Thursday, February 25, 2010

Live video feed from the International Space Station

This is great; I've been holding off on sharing this because I felt like it was too special to share widely. But here's the deal--there is a live video feed on the International Space Station. And usually it's pointing out at Earth. So literally you can watch the Earth go by live. You can experience sunrise and sunset in orbit. You can see the biggest cities' light pollution on the dark part of the orbit and sun glints of the Pacific or the swirls in the clouds in the Southern Ocean.

Here's the Live ISS video feed. If you stop the video, reload the page rather than restarting the video; otherwise regular NASA TV will start up.

See where the ISS is via and

There are some parts of the orbit with no video download. It is also sensitive to the TDRSS capacity.

While writing this, I am watching sunrise on the ISS just south of South Africa. It is beautiful.

Thursday, February 18, 2010

Can you stand it? Cloud footage running backwards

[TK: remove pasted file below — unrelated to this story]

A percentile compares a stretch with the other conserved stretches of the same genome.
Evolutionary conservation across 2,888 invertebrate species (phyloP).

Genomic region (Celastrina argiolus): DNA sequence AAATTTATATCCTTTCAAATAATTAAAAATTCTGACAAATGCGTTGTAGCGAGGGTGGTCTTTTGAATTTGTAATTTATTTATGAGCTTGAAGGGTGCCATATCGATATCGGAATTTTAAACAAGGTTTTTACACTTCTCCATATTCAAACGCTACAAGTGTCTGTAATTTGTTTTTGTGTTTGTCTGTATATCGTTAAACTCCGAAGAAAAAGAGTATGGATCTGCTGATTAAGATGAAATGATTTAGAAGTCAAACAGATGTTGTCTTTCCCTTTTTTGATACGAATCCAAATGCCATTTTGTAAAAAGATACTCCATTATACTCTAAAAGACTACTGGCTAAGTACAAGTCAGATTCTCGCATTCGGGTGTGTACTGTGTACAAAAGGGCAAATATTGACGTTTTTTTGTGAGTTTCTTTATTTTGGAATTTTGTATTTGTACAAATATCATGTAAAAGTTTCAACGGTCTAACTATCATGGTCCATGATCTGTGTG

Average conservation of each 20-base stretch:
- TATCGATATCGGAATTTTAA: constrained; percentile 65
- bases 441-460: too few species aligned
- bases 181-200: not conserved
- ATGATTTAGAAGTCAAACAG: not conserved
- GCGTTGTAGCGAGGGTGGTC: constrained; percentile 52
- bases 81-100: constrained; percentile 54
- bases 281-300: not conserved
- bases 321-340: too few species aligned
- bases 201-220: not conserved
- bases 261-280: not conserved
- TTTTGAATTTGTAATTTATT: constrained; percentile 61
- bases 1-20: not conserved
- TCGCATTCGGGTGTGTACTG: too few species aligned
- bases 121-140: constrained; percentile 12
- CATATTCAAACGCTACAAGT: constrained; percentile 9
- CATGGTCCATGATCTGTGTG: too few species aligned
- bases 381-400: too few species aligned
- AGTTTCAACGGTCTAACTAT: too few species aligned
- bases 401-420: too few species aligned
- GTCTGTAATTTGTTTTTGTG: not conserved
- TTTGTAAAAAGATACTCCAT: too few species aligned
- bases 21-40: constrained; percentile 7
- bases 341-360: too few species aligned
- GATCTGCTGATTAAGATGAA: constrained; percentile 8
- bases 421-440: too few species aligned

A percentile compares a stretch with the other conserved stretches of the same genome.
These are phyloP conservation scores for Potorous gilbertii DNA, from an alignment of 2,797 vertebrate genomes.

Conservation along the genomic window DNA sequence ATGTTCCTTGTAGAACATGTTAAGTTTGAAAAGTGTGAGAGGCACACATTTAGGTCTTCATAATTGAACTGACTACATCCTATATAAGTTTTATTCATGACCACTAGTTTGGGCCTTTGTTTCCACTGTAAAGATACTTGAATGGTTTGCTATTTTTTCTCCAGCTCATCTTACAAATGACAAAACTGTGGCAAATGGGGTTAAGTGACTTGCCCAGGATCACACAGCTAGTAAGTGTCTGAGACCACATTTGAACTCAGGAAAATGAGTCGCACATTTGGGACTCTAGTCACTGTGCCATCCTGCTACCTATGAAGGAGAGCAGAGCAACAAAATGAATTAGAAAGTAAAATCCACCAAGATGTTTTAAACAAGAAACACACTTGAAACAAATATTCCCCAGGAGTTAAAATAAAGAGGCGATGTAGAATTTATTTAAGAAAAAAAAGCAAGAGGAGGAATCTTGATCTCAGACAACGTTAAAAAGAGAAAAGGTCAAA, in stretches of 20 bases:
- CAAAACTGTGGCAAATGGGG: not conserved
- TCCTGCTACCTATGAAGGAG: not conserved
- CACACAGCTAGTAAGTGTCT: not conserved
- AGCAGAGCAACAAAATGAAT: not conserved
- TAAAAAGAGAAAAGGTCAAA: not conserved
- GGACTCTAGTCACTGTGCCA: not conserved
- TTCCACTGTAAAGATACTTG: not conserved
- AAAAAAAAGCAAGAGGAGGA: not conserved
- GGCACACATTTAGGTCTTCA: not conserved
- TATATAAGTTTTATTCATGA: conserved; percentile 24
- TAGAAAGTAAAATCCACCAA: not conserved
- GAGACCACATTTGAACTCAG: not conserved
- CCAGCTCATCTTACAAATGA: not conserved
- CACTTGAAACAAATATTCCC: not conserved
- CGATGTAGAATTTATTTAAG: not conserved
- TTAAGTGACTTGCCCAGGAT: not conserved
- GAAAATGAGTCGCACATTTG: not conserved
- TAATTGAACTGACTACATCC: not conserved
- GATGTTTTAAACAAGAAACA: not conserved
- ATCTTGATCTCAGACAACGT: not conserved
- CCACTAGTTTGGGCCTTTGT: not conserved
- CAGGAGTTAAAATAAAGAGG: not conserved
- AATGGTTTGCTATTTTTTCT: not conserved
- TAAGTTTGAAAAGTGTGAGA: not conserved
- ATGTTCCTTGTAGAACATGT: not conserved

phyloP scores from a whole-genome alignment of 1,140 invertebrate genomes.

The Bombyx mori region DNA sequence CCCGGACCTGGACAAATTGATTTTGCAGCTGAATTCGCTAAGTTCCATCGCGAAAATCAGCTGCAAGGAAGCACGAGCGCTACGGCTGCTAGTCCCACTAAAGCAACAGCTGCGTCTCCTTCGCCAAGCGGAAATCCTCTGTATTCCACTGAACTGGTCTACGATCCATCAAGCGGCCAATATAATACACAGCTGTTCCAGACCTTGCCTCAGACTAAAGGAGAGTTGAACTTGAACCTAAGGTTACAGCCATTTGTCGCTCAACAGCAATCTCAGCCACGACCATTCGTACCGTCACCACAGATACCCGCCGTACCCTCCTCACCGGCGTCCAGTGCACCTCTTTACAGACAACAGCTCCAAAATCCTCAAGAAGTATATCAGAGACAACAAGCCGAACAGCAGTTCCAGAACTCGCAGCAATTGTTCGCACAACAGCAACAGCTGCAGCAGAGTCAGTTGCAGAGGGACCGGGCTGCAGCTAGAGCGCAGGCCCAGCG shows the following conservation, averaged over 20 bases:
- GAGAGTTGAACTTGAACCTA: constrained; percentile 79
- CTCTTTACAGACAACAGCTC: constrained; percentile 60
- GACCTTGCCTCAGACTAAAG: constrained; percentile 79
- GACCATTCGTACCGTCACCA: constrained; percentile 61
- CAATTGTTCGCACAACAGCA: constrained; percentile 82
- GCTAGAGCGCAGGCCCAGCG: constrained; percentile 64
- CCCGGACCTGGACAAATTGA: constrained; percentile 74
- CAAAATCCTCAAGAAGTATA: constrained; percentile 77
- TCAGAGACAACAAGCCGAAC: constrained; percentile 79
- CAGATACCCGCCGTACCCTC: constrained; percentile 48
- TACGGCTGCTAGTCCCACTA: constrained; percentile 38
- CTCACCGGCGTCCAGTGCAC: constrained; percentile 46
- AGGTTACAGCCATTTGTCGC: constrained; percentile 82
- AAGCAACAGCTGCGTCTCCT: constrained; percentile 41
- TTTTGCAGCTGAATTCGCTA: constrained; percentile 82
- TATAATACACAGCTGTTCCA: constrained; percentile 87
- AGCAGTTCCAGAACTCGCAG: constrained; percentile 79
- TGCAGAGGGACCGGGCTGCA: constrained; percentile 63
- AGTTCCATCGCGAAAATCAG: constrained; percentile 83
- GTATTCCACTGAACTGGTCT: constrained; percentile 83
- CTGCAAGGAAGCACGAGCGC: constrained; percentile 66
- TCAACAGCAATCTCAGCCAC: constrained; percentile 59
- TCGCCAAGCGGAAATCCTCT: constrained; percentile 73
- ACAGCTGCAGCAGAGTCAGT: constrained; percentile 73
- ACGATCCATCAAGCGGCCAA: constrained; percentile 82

I'm going to be honest:

I can't stand anyone running cloud video footage in reverse. This drives me crazy; whether it's my physics and chemistry of the atmosphere classes or just my sensibilities but whenever I see it it drives me crazy (c.f. Survivor this season). If the cloud droplets are evaporating or condensing the wrong way, anyone with meteorological experience (or someone who has watched Koyaanisqatsi) will call shenanigans. Convection has a distinct look to it; as well as evaporation; and when producers try to reverse the video it shows.


Thursday, February 11, 2010

Video of the day: rocket destroys a sun dog

Sun Dogs are bright refractions of the Sun coming from horizontal ice crystals in the atmosphere. The ice crystals are usually oriented horizontally because that it their stable falling pattern. Watch as the rocket carrying the Solar Dynamic Observatory pierces through a cirrus cloud and the sound waves from the rocket completely obliterate the preferred ice crystal orientation.

Tuesday, February 02, 2010

An asteroid collision

Color me surprised: I did not believe, when this object was first reported, and further debate on the Minor Planet Mailing List, that this was in fact a collision.